Thursday, November 6, 2014

Like snow falling on snow, there's not much to see

I get what Pamuk has done regarding the ideas of an unstable, unreliable self, the individual being a locus for external pressures filtered through self image and desire (and vice versa), and how political action is primarily (or perhaps entirely) an expression of self image and desire, and political action will change as self image and desire changes. All of civilization is in fact an expression of shifting, unstable and unreliable self image and desire, unpredictable even to the individual who acts, such an individual unable to see his changing public and private expressions of self. This is demonstrated quite well by Pamuk in his satirical passages and set pieces. I can see what's going on in Snow with those ideas.

What is less clear to me is what Pamuk has done with the sort of nested personalities of Ka and Orhan, especially at the end of the novel, with Orhan walking around in Ka's footsteps in Kars, meeting the people there who Ka met earlier, falling in love with Ipek and being rejected by her, etc. What's all that supposed to mean? What's it got to do with the first 400 pages of the novel? I can't tell you. It seems like an idea that was tacked on at the end of the book rather than something that is worked through the fabric of the whole narrative. These ideas of personalities being interpenetrating or interchangeable are not so much well-crafted and thought-out formal strategies as they are vague gestures in the general direction of formal strategies. It doesn't work, is what I'm saying.

There is much to admire in Snow, and there is alongside that admirable work a great deal of clumsy and juvenile characterization (see yesterday's bitter little post). I think Pamuk has tried in part to write Snow as a Kafka novel, and failed in the same way that most of Kafka's novels fail, artistically in terms of formal organization and in terms of character. I pause here to insist that I'm a big fan of Kafka's stories, though.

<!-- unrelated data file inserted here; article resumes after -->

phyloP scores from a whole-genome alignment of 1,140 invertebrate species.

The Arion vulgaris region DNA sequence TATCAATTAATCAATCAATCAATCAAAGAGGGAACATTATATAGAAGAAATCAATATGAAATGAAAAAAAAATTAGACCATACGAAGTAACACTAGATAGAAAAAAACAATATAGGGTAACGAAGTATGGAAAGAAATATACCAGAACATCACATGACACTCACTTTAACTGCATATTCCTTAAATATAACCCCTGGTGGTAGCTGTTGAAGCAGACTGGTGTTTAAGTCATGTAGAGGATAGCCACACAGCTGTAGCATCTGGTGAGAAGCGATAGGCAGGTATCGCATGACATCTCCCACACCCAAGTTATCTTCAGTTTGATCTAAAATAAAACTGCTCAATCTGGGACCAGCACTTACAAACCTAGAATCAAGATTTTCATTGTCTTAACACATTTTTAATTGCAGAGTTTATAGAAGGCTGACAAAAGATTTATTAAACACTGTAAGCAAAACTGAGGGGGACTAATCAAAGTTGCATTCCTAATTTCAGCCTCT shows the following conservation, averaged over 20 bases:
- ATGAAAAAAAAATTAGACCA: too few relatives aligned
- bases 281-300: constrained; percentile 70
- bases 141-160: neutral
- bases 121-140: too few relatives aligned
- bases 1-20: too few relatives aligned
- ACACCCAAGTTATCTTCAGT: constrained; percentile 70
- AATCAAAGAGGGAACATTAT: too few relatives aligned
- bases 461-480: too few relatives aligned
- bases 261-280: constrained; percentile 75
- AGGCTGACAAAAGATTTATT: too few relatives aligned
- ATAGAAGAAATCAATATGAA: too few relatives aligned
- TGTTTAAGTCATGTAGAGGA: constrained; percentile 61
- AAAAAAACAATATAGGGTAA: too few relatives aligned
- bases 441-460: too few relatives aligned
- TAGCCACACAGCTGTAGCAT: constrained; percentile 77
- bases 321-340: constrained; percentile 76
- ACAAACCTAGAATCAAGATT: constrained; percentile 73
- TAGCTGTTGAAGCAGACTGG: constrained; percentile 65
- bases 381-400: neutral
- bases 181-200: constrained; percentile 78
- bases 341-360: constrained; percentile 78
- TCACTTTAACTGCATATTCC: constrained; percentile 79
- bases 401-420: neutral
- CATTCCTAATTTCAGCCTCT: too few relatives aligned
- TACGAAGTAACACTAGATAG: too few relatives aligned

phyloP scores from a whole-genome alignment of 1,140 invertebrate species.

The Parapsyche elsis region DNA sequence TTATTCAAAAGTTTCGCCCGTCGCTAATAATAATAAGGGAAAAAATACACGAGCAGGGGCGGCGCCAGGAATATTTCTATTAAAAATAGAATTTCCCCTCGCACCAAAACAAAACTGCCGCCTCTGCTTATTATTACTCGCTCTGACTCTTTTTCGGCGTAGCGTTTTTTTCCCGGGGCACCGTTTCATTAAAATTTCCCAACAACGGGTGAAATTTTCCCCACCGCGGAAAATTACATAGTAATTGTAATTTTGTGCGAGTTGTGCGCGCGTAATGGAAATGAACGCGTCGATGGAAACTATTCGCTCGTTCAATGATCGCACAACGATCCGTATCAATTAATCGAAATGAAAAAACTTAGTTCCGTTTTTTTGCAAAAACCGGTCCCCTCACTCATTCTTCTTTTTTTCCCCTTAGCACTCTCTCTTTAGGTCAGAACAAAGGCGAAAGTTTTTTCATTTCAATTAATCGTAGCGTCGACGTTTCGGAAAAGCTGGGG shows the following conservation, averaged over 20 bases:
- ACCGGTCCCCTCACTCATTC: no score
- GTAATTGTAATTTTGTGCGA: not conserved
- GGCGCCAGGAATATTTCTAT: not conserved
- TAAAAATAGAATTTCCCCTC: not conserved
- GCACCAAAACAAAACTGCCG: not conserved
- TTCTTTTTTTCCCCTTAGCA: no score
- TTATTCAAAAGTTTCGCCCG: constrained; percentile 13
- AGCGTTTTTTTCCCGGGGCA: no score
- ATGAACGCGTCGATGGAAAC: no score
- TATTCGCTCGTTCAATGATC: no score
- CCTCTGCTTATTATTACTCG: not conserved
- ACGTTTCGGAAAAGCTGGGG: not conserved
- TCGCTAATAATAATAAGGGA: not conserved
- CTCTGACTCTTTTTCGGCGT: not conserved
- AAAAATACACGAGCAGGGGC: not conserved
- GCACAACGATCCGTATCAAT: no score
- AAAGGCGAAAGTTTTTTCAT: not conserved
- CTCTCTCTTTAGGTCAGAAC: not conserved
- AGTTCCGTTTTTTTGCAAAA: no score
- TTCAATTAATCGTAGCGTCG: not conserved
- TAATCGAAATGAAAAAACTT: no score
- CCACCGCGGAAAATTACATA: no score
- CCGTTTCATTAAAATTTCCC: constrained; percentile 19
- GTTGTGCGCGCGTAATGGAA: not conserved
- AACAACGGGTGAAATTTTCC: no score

Snow is the second Pamuk novel I've read. About a decade ago I read My Name is Red and thought it quite fine, though it also has some of the same failures of characterization (though far fewer) that Snow suffers from. We've got about four or five more Pamuk novels on the shelf at home. I can't decide if I want to read another one. We'll see. Perversely, maybe, I think I'm going to read Kafka's The Castle next, to see if my memories of it are anything like accurate.

2 comments:

  1. You say: "Perversely, maybe, I think I'm going to read Kafka's The Castle next, to see if my memories of it are anything like accurate."

    I say that re-readings are almost always "new" readings because we have changed (sometimes in small ways, and sometimes in large ways), and our changes affect our relationship with the text at each reading. Perhaps, though, I am speaking more of myself as a reader than anyone else. Perhaps that notion of changed readers and changed readings is not as universal as I would like to believe.

    In any case, when you re-read Kafka, I hope you will share your reactions. I look forward to reading those.

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  2. We'll see if I read The Castle. I might want something light and fluffy instead, like Tolstoy. I don't know at this point.

    Certainly whenever I come back to a book, I see it in new ways. Hopefully this means that I'm a better reader. Sometimes I think less of a book the second time around, which is always saddening. I don't do a lot of re-reading in general, but the more interested I am in the connections between books, the more often I go poking around in my own literary history. But most of the time I'm looking to see what's out there that I haven't seen yet. Tom's extensive versus intensive readers, that is. I'm on the extensive end of the scale. I can't claim to have gotten to know many books really well. I just try to make each new reading experience as deep as I can. That ain't much, but it's all I can do, right?

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